Facebook, Twitter and other social media companies will be fined as much as €50 million ($53 million) in Germany if they fail to remove hate speech and fake news posts quickly.
The German cabinet approved a plan to start imposing the fines on Wednesday. The draft bill will still have to be considered by the German parliament and other bodies before it becomes a law.
“The providers of social networks are responsible when their platforms are misused to propagate hate crimes and fake news,” justice minister Heiko Maas said in a statement emailed to CNNMoney.
He said that the companies must organize their complaints management in a way that allows obviously criminal content to be deleted promptly.
The companies will have 24 hours to remove hate speech and fake news posts that breach German law after they are flagged by users.
Other illegal content needs to be deleted within 7 days of reporting.
Social networks are already required to remove illegal content from their websites as soon as they are aware of it, according to German law. The new fines, Maas said, are there to make sure they comply with the law.
Facebook, Twitter, Microsoft and YouTube made a big public promise last May to review a majority of content flagged by users within 24 hours. Any racist, violent or illegal posts would be deleted, they said.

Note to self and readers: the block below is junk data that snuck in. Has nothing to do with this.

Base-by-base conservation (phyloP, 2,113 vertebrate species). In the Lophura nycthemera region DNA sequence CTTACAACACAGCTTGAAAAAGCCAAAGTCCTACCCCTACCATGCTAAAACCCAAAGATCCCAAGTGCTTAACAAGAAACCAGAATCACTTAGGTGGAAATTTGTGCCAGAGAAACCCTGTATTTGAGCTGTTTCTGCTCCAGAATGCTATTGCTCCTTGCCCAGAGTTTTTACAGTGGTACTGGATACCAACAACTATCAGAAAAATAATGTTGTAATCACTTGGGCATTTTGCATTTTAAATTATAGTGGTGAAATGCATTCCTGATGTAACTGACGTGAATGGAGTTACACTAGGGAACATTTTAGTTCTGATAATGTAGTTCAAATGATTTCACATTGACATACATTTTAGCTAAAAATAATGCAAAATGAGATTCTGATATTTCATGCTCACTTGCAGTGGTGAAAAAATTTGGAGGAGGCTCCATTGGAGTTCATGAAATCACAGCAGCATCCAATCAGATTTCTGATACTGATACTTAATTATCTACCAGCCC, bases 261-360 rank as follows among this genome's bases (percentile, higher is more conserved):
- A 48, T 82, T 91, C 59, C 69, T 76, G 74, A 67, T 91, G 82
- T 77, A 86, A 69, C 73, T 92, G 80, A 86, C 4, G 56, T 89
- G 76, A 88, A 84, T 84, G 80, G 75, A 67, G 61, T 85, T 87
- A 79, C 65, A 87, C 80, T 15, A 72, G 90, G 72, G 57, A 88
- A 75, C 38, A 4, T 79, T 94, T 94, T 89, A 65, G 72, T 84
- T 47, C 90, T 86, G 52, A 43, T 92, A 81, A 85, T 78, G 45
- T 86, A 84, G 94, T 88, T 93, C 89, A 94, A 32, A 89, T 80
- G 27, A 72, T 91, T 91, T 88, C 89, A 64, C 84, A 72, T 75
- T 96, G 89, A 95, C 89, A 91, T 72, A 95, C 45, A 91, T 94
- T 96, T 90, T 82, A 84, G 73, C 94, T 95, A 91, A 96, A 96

However, German officials said the companies are failing to meet the target.
“Our problem is that too few [pieces of] criminal content are deleted by the social networks,” Maas said.
He pointed to a research by Jugendschutz, a German body for the protection of minors on the Internet, which said Facebook only deletes 39% of reported criminal content.
Facebook said it works “very hard to remove illegal content” from its platform and is determined to work with others to solve the problem.
“As experts have pointed out, this legislation would force private companies rather than the courts to become the judges of what is illegal in Germany,” it said in a statement.
Twitter was not immediately available to comment on the announcement.
The government holds majority in the parliament and the bill is expected to move through the legislative process swiftly.
Maas said the government wants the bill to become law before the general election in September.
Free speech activists and tech companies have in the past criticized the plan, saying it could damage free speech. Maas said freedom of expression has a “huge meaning” in German democracy. “Even repulsive and ugly utterances — even lies can be covered by freedom of expression,” he said.
“However: freedom of expression ends where criminal law begins…anyone who spreads criminal content on the Internet must be consistently prosecuted and brought to justice,” he added.